A top U.N. envoy visited western Burma Wednesday as government troops restored relative calm to the region after more than a week of unrest between Muslim and Buddhist vigilantes left about two dozen dead and hundreds of homes torched.
The U.N. special adviser on Burma, Vijay Nambiar, visited the capital of Rakhine state, Sittwe, accompanied by government officials, before taking a flight north along the Bay of Bengal to Maungdaw—a predominantly Muslim city where the sectarian violence began about 10 days ago.
According to an RFA reporter on the ground, Sittwe was fairly calm Wednesday morning, with few members of the security forces deployed. Most residents were no longer carrying weapons for protection, the reporter said.
"Nambiar and [Minister for Border Affairs and Industrial Development] Thein Htay arrived in Sittwe this morning and traveled to Buthidaung [east of Maungdaw],” the reporter said.
“In Sittwe, every monastery is filled with refugees,” he said, adding that while some donors had arrived from Rangoon, there was no assistance from the international community so far.
“I don't see any help from the U.N. yet—mostly local nongovernmental organizations, communities, and individuals.”
Neither the Burmese authorities nor the U.N. had spoken with the press regarding the unrest at the time of writing, the reporter said.
And a sense of unease remained around the region, where residents now face food shortages and fear retribution after bands of Buddhists and Muslims fought in the streets over the last 10 days, leaving at least 21 people dead and more than 1,600 homes burnt to the ground.
Some reports put the number of dead at 25.
On Wednesday night, state television news for the region reported no new violence and described efforts by the military to restore order and provide relief.
A state of emergency continued in the capital city Wednesday, providing the military with full authority over government and security affairs in Rakhine state. A curfew is also in effect from 6:00 p.m. to 6:00 a.m. each day and authorities have banned public meetings of more than five persons.
The threat of violence had stopped the flow of supplies from Rangoon to Sittwe, making food and other goods scarce and expensive. Shops, banks, schools, and markets remained closed Wednesday.
Week of violence
Clashes in Rakhine state began on June 3 when Buddhist vigilantes attacked a bus and killed 10 Muslims in the worst example of communal violence in Burma since President Thein Sein’s nominally civilian government took power in March last year and set the country on a path toward reform.
The group believed the Muslims had been responsible for raping and killing a Buddhist woman a week earlier and sought retribution when it set upon the bus on its route near Taunggoke town.
Violence then spread to the capital city where, together with the strife-torn towns of Buthidaung, Thandwe, Kyaukpyu, Maungdaw, and Ramree, dawn-to-dusk curfews were imposed after residents torched houses, leaving thousands homeless.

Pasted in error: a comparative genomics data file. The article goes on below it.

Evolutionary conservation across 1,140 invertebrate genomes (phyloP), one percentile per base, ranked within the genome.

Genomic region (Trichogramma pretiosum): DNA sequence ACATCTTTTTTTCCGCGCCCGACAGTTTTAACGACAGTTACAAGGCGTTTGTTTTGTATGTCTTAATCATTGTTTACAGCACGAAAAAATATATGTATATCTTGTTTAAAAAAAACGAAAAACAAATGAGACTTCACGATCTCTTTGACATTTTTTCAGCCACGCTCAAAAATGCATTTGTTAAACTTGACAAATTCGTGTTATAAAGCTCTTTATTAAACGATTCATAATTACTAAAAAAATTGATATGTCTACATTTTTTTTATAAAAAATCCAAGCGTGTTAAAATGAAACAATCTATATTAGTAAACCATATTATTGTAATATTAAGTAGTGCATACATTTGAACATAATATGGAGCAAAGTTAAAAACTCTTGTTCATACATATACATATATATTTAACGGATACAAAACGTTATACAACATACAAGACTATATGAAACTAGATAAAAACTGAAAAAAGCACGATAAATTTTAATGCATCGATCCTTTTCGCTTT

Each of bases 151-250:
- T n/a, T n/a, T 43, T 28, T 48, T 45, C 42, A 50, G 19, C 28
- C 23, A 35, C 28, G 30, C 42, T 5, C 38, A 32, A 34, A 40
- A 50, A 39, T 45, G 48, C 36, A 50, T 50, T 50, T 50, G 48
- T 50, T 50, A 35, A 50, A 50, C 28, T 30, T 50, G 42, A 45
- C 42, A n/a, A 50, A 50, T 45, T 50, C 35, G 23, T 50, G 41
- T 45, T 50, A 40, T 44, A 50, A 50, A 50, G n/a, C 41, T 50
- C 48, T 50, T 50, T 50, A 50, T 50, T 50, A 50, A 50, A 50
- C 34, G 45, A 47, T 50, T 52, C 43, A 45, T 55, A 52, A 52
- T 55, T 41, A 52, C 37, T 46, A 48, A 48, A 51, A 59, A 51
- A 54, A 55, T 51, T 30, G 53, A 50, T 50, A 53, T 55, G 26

Residents in the capital had openly carried weapons such as knives and spears to protect themselves as authorities imposed emergency rule over the weekend.
Ethnic tensions are common in Rakhine, which is home to Burma’s largest population of Muslims, including the Rohingya, though they remain a minority in the largely Buddhist region. The United Nations refugee agency estimates that some 800,000 Rohingya live in Rakhine state.
The Burmese government regards the Rohingya as foreigners and not among the nation's ethnic groups. Many Burmese consider them illegal immigrants.
While some groups blame Rohingya mobs for the violence, Rohingya activists and residents accuse ethnic Rakhine of terrorizing their communities.
Meanwhile, President Thein Sein has warned that the ethnic tensions could threaten the pace of democratic reforms transitioning the country from decades of military rule.
And the U.N. special rapporteur on human rights in Burma, Tomas Ojea Quintana, said in a statement issued Wednesday from Geneva that continued violence in Rakhine state represented a “serious threat to the country's future” in terms of democratic change and stability.
Local NGOs estimate there are now over 100,000 refugees that have fled the fighting in Rakhine. In Sittwe alone there are 35 refugee camps with more than 10,000 Rakhine refugees, they report.
Camps for Muslims are located in Thechaung and Bu Mae villages and are being guarded by members of the military and the police, the NGOs reported, though there were no confirmed numbers of refugees.
Tin Oo, deputy chair of the National League for Democracy (NLD), prodemocracy icon Aung San Suu Kyi’s opposition party, said members of the Free Funeral Service from Rangoon were on their way to help the residents of Rakhine, while the NLD is preparing assistance for the refugees.
The Free Funeral Service had assisted families of those who perished with interment arrangements in the aftermath of the 2008 Cyclone Nargis crisis.
He also stressed that the violence between the two groups was not ethnically or religiously motivated, but rather the result of a crime.
But the recent clashes have also seen Muslims attempt to flee Burma en masse over concerns for their safety.
Some 1,500 Rohingya have been refused entry to Bangladesh by boat since the weekend, prompting the U.S. State Department to remind the country of its obligations to protect refugees under international law.
New York-based Human Rights Watch also urged Bangladesh to allow the Rohingya refuge, saying lives were at risk. Bangladesh has said that it is unable to devote already strained resources to the group.
Reported by RFA’s Burmese service. Translated by Khin May Zaw. Written in English by Joshua Lipes.